Here’s a case study from our descent into disillusionment on the disaster-response curve. Not surprisingly, now that we’re in this stage, we’re disagreeing with each other about how and when to open our lives back up for business and social interaction. Just yesterday, it seems, we were watching people take to the streets to cheer on healthcare workers. Now, we’re watching people take to the streets to protest for and against getting the country back to work. And – no surprise – here come the media, highlighting the conflict to serve their own agendas. Welcome back to our old normal.
Or, not. I think this a time for anamnesis, a time for some intentional not-forgetting what eternal, resurrected life looks and feels like. In our lives before COVID-19, where did we see people loving one another deeply from the heart? Well, we came together to share bread and wine in restaurants, and in our homes, and at this altar. We served people in need and tried to build relationships with people we didn’t know. Some of us were learning to listen to people we disagree with, seeking to understand problems rather than yelling about them. So, remember that, raise it up, and build on it.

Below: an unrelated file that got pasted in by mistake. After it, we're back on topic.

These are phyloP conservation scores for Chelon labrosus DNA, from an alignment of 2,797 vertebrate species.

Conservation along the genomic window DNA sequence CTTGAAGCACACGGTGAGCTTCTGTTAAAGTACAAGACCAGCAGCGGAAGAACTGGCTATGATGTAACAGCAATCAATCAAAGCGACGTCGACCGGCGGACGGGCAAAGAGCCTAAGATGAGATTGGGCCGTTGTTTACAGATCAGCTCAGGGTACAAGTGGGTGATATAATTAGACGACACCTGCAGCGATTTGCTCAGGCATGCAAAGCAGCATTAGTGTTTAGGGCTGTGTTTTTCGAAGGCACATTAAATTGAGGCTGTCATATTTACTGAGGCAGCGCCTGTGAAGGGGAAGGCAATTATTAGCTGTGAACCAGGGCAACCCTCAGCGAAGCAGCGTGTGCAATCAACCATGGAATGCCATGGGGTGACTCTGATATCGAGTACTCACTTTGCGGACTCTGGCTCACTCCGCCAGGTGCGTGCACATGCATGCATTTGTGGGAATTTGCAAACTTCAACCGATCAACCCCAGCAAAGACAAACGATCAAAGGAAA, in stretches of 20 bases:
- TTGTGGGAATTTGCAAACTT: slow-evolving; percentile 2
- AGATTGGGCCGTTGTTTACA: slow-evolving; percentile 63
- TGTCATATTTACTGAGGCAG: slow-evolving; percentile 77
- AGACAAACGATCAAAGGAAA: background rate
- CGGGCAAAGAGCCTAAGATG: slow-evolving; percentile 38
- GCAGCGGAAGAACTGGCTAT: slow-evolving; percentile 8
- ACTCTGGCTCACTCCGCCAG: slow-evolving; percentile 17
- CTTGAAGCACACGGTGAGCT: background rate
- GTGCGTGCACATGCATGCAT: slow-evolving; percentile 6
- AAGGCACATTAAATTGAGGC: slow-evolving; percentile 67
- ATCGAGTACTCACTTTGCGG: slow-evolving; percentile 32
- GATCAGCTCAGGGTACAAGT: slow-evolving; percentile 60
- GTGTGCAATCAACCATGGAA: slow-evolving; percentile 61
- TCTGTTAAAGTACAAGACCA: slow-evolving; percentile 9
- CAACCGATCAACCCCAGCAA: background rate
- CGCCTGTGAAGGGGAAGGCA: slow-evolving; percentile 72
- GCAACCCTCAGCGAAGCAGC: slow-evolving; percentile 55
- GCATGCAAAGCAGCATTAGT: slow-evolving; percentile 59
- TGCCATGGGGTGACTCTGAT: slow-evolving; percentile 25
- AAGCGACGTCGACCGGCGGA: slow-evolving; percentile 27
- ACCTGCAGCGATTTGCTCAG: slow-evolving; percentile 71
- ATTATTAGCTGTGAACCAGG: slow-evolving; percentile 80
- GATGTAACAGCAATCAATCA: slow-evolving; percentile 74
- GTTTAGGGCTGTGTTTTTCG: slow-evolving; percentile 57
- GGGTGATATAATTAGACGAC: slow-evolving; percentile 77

And now, in our lives with COVID-19, where do we see people loving one another deeply from the heart? We see news reports of people serenading each other from their balconies. We wave to neighbors we’ve always ignored. We thank people for the work they do. We wear masks to put others’ well-being ahead of our own inconvenience. We drive by and honk in front of people’s homes to wish them happy birthday or happy graduation. We see restaurateurs serving people who can’t afford food. We see companies making hand sanitizer instead of whisky (only temporarily, thank God). Think about it: What has left your heart strangely warmed in this peculiar time? Remember that, raise it up, and build on it.
It’s been said this is our Pearl Harbor moment, our 9/11 moment. Maybe it has been. But now, we’re moving toward a different moment – perhaps our Marshall Plan moment. Because out of the death and chaos of World War II, we chose not to return to the old normal. We chose a new normal, one that both rebuilt Europeans’ lives and built up Western economies. So now, in a time of disillusionment, we have the chance to think about which “normal” we will choose. How will we answer Jesus’ call to love one another deeply from the heart?
Like the disciples on Easter afternoon, we can either choose a narrative of isolation, fear, division, and death – or we can remember a different narrative, the story of resurrection. We can live as though we actually believe life is eternal and already begun among us. If the Easter story tells us nothing else, it makes us remember that God can take isolation, fear, division, and death, and use it to heal a world aching for hope and common purpose. We must choose not to forget it.